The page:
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What You Need To Know About The New Protections For Undocumented Spouses of U.S. Citizens

By June 18, 2024July 8th, 2024Immigration Policy, Trending

The Biden administration announced a plan to offer protection for noncitizen spouses of U.S. citizens.

Photo by Sarah Silbiger - Pool via CNP via ZUMA Press Wire
President Joe Biden, seen on January 5, 2003, recently announced a plan to protect undocumented spouses.
By June 18, 2024July 8th, 2024Immigration Policy, Trending

The Biden administration announced a plan to offer protection for noncitizen spouses of U.S. citizens.

President Joe Biden unveiled a plan Tuesday that aims to keep mixed-status families together. 

The program, known as “Parole in Place,” protects undocumented spouses of U.S. citizens, allowing eligible noncitizens to remain with their families as their permanent residency is being assessed.

Borderless explains who is eligible, and what this means for noncitizens.

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What does the program say?

The program is meant to allow a pathway for noncitizen spouses and children of U.S. citizens to receive lawful permanent resident status and obtain work authorization. Under previous law, noncitizens married to U.S. citizens were able to apply to become lawful permanent residents. However, they were required to leave the U.S. and wait for their application to be processed while in their home country and separated from their families. 

Under the new policy, eligible noncitizens can apply for lawful permanent residency without leaving the country. The Biden administration estimates the executive actions will protect around 500,000 spouses of U.S. citizens and around 50,000 noncitizen children under 21 who have parents married to a U.S. citizen. 

President Biden also plans to announce a separate initiative for recipients of Deferred Action for Childhood Arrivals, or DACA. The Obama-era policy protects undocumented immigrants who arrived in the country as minors. Now, more than a decade after the implementation of DACA, its recipients are pursuing careers and establishing lives of their own. 

Under the policy, DACA recipients could earn a work visa if they earned a degree at a U.S. institution and e received a job offer in a field related to their degree.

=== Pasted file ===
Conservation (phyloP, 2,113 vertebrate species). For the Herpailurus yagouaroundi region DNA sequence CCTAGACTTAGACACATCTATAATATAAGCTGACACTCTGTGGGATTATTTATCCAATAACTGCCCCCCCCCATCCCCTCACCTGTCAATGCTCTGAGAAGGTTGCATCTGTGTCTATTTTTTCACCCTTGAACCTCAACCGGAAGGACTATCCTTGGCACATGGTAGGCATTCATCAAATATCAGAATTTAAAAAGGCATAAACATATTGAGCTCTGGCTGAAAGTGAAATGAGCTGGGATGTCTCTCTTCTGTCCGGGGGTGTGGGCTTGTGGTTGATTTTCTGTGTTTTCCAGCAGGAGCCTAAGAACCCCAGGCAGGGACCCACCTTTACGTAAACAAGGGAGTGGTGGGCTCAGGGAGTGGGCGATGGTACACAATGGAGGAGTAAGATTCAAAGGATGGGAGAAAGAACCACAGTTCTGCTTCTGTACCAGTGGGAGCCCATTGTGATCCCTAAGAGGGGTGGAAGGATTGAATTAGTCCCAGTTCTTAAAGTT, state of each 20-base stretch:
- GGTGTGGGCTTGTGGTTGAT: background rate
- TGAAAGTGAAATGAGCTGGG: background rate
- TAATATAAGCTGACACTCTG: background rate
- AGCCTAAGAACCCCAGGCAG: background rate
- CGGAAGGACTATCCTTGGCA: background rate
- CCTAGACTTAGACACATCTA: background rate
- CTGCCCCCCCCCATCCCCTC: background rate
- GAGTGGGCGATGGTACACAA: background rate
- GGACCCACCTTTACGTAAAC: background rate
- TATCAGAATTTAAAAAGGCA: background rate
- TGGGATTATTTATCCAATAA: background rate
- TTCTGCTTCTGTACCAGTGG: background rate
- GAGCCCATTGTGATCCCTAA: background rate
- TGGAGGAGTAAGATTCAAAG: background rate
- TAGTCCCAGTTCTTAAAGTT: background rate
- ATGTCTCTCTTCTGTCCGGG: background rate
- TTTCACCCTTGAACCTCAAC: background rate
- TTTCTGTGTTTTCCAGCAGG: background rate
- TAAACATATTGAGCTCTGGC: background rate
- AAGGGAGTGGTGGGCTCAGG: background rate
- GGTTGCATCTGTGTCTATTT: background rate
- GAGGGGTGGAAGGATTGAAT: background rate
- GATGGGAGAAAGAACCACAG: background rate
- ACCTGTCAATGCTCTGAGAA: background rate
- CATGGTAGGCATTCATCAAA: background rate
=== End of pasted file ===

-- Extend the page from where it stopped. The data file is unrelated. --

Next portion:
Who is eligible?

Noncitizens eligible for this program must have lived in the U.S. for at least 10 years. They must have also had a legally valid marriage to a U.S. citizen, while living continuously in the country for 10 years as of June 17, 2024. 

How do I apply?

Individuals interested in the program can apply by filing a form with U.S. Citizenship and Immigration Services (USCIS). This form, which has yet to be made available, will include supporting documentation to prove they meet the eligibility requirements. 

USCIS will assess the applicant’s previous immigration history, criminal history, the results of background checks and any potential threats to national security and public safety. 

The Department of Homeland Security (DHS) will assess the application. If approved, applicants will have three years to apply for permanent residency. During this period, they will be eligible for work authorization for up to three years.

The DHS has said that more information about applicant eligibility and the overall process will be published “in the near term.” USCIS will be rejecting any individual requests it receives before the start of the application period later this summer.

How has the public reacted to this policy?

The Biden administration’s announcement of this policy comes just weeks after Biden signed an executive order shutting down the border, blocking asylum seekers from entering the United States. The order was met with backlash from immigrant rights advocates and politicians who criticized the policy for its resemblance to the Trump-era Muslim Travel ban in 2017, and his 2018 policy suspending the right for migrants to petition for asylum. 

“President Biden’s action to extend work permits for long-term immigrant spouses is morally right, economically sound and politically smark,” said executive director of the American Business Immigration Coalition Rebecca Shi. “It will directly improve the lives of more than 10 million American citizens who have an undocumented family member. Today, those families, and the advocates fighting on their behalf, can breathe a huge sigh of relief.”

Elected officials praised the program, saying it would strengthen the U.S. economy while promoting family unity. 

“I want to commend President Biden for his executive action to protect qualifying mixed-status families and Dreamers,” said Illinois State Senator Karina Villa. “This measure is life-changing for those who have lived in the shadows, in constant fear while working to ensure our country prospers. It is a first step with an impact that is impossible to measure.”